3. Make the script executable, by typing in chmod +x <filename>
  4. Run the script using the command ./<filename>
  5. Restart your browser, and confirm your installation as shown in the next section

The above script will enable Java support in both Chrome/Chromium and Firefox, since they both use the ~/.mozilla/plugins directory to scan for available plugins.

Confirming Installation

After you’ve restarted your browser, if you see a message below detailing your installed Java version and operating system, you’ll know it’s working successfully.

You can also look up the address “about:plugins” in Chrome or Firefox to get the list of plugins installed in your browser.

Alternatively, look up Oracle’s How do I test whether Java is working on my computer? to confirm the version of Java your browser is using.

Troubleshooting

If you’re facing problems with your Java plugin not working correctly on certain sites, you might want to try updating Java to the latest version. Also, you could try switching to Oracle’s version (in case you’re running the OpenJRE or IBM’s JRE), since that’s what’s best supported on the web.

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Attacking a Weird Java Error: java.lang.ClassFormatError: Invalid pc in line number table

While working on the Oracle Application Framework, my Application module’s class file was behaving in a strange manner. When it was deployed on Apache and run, it was throwing the following Error:


oracle.jbo.JboException: JBO-29000: Unexpected exception caught: java.lang.ClassFormatError, msg=oracle/apps/fnd/framework/test/updateAMImpl (Invalid pc in line number table)
at oracle.jbo.common.ampool.ApplicationPoolImpl.doCheckout(ApplicationPoolImpl.java:1619)
at oracle.jbo.common.ampool.ApplicationPoolImpl.useApplicationModule(ApplicationPoolImpl.java:2366)
at oracle.jbo.common.ampool.SessionCookieImpl.useApplicationModule(SessionCookieImpl.java:427)
at oracle.jbo.http.HttpSessionCookieImpl.useApplicationModule(HttpSessionCookieImpl.java:214)
at oracle.apps.fnd.framework.webui.OAHttpSessionCookieImpl.useApplicationModule(OAHttpSessionCookieImpl.java:473)
at oracle.jbo.common.ampool.SessionCookieImpl.useApplicationModule(SessionCookieImpl.java:398)

I Googled on this error a lot, but most of the suggested solutions spoke about compiling the class with a different JDK or a different Java version and deploying it again. I tried to do that, but the error persisted.

Decompiling using javap

I thought of decompiling the deployed class using the javap utility – if it would fail to decompile, that would surely indicate a problem with the class itself. However, javap decompiled it correctly, and correctly displayed public methods of the class.

I glanced through the help of javap (using -help), trying to figure out how to get a peek at the private methods too. While doing that, I noticed an interesting option: -verbose. This disassembles the code, and also prints the stack and line number table. Intrigued, I tried to run:

D:\JDeveloper\jdevhome\jdev\myclasses>javap -verbose oracle.apps.fnd.framework.test.UploadAMImpl > detailedclassUploadAMImpl

and it displayed the following (for the sake of brevity, I’ve pasted only relevant sections):


 170: invokestatic #92; //Method oracle/apps/fnd/framework/OAException.wrapperException:(Ljava/lang/Exception;)Loracle/apps/fnd/framework/OAException;
 173: athrow
 174: astore 11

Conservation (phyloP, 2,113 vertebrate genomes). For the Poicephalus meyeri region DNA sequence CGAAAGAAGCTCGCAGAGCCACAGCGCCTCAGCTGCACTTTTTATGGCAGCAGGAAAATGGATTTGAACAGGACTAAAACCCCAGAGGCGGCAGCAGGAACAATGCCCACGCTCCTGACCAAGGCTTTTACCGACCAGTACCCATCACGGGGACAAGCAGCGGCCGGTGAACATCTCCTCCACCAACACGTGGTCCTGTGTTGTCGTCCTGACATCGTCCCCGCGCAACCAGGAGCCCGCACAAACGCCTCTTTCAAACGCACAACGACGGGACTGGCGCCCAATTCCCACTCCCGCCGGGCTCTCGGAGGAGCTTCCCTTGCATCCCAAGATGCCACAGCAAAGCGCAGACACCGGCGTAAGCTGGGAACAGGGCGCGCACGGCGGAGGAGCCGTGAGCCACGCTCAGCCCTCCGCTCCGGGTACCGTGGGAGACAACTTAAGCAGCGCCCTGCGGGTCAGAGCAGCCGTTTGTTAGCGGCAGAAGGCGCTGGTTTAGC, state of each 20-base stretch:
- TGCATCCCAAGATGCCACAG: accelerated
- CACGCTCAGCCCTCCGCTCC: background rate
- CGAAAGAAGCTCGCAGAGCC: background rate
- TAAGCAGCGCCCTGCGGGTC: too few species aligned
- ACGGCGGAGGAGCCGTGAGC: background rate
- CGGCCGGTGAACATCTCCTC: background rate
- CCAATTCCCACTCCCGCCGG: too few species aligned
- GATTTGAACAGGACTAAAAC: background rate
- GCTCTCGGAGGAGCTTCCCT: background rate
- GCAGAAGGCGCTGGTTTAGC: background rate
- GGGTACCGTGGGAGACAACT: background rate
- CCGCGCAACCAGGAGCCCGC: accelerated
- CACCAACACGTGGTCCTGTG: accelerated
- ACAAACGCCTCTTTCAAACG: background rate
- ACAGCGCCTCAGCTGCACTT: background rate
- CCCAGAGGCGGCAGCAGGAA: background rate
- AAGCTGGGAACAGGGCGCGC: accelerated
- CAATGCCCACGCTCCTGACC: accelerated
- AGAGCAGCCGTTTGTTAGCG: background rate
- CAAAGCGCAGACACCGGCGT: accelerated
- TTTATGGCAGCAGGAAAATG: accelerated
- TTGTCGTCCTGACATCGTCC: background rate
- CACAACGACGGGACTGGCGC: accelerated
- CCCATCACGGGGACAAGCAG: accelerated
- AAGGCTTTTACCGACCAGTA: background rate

176: jsr 182
 179: aload 11
 181: athrow
 182: astore 12
 184: iload 7
 186: invokestatic #88; //Method java/lang/String.valueOf:(I)Ljava/lang/String;
 189: astore 8
 191: aload 8
 193: areturn
Exception table:
    from    to    target    type
   77   148   154   Class java/sql/SQLException

156 163 166 Class java/lang/Exception

77 174 174 any LineNumberTable: line 150: 0 line 151: 8 line 152: 14 line 153: 39 line 154: 58 line 155: 70 line 156: 73 line 158: 77 line 159: 86 line 160: 95 line 161: 104 line 162: 112 line 163: 122 line 164: 141 line 165: 154 line 167: 156 line 168: 166 line 169: 168 line 170: 174 line 171: 184 line 172: 191 line 174: 193 line 173: 194

Looking at the line number table and disassembled code, I didn’t get anything conclusive. Then I just tried the same stuff on another class which was not having the same problem:


D:\JDeveloper\jdevhome\jdev\myclasses>javap -verbose oracle.apps.fnd.framework.test.webui.testEmpCO
 > CODetailed

which gave me following output (again pasting relevant sections for sake of brevity)


 433: invokeinterface #28, 2; //InterfaceMethod java/util/Map.get:(Ljava/lang/Object;)Ljava/lang/Object;
 438: checkcast #29; //class String
 441: astore 10
 443: aconst_null
 444: aload 9
 446: if_acmpeq 461
 449: aload_0
 450: aload_1
 451: aload_3
 452: aload 9
 454: aload 10
 456: aload 5
 458: invokespecial #79; //Method _triggerProcess:(Loracle/apps/fnd/framework/webui/OAPageContext;Loracle/apps/fnd/framework/OAApplicationModule;Ljava/lang/String;Ljava/lang/String;Ljava/lang/String;)V
  461: return
 Exception table:
    from    to    target    type
    223    324    327    Class oracle/apps/fnd/framework/OAException

LineNumberTable: line 138: 0 line 140: 8 line 141: 14 line 142: 26 line 144: 34 line 145: 42 line 147: 52 line 148: 58 line 149: 73 line 150: 88 line 152: 107 line 153: 122 line 155: 133 line 156: 152 line 157: 171 line 158: 187 line 159: 206 line 161: 212 line 167: 223 line 168: 245 line 170: 254 line 171: 259 line 173: 274 line 175: 286 line 177: 300 line 178: 305 line 180: 316 line 185: 327 line 187: 329 line 188: 337 line 190: 346 line 191: 362 line 192: 375 line 193: 383 line 194: 391 line 196: 397 line 200: 411 line 201: 427 line 202: 443 line 203: 449 line 213: 461

I tried to compare the verbose output of both. Though I couldn’t make much out of it, I noticed one thing: for correct class (testEmpCO), the last line number in line number table (line 213: 461) against the last assembly instruction was same as the last line number of the disassembled code.(461: return)

However, for the class which had the error (UploadAMImpl), the last line in the line number table was 194 (line 173: 194). However the last line number for disassembled code was 193 (193: areturn). I became curious and checked the last assembly instruction which was starting at line 173 (pasted again below):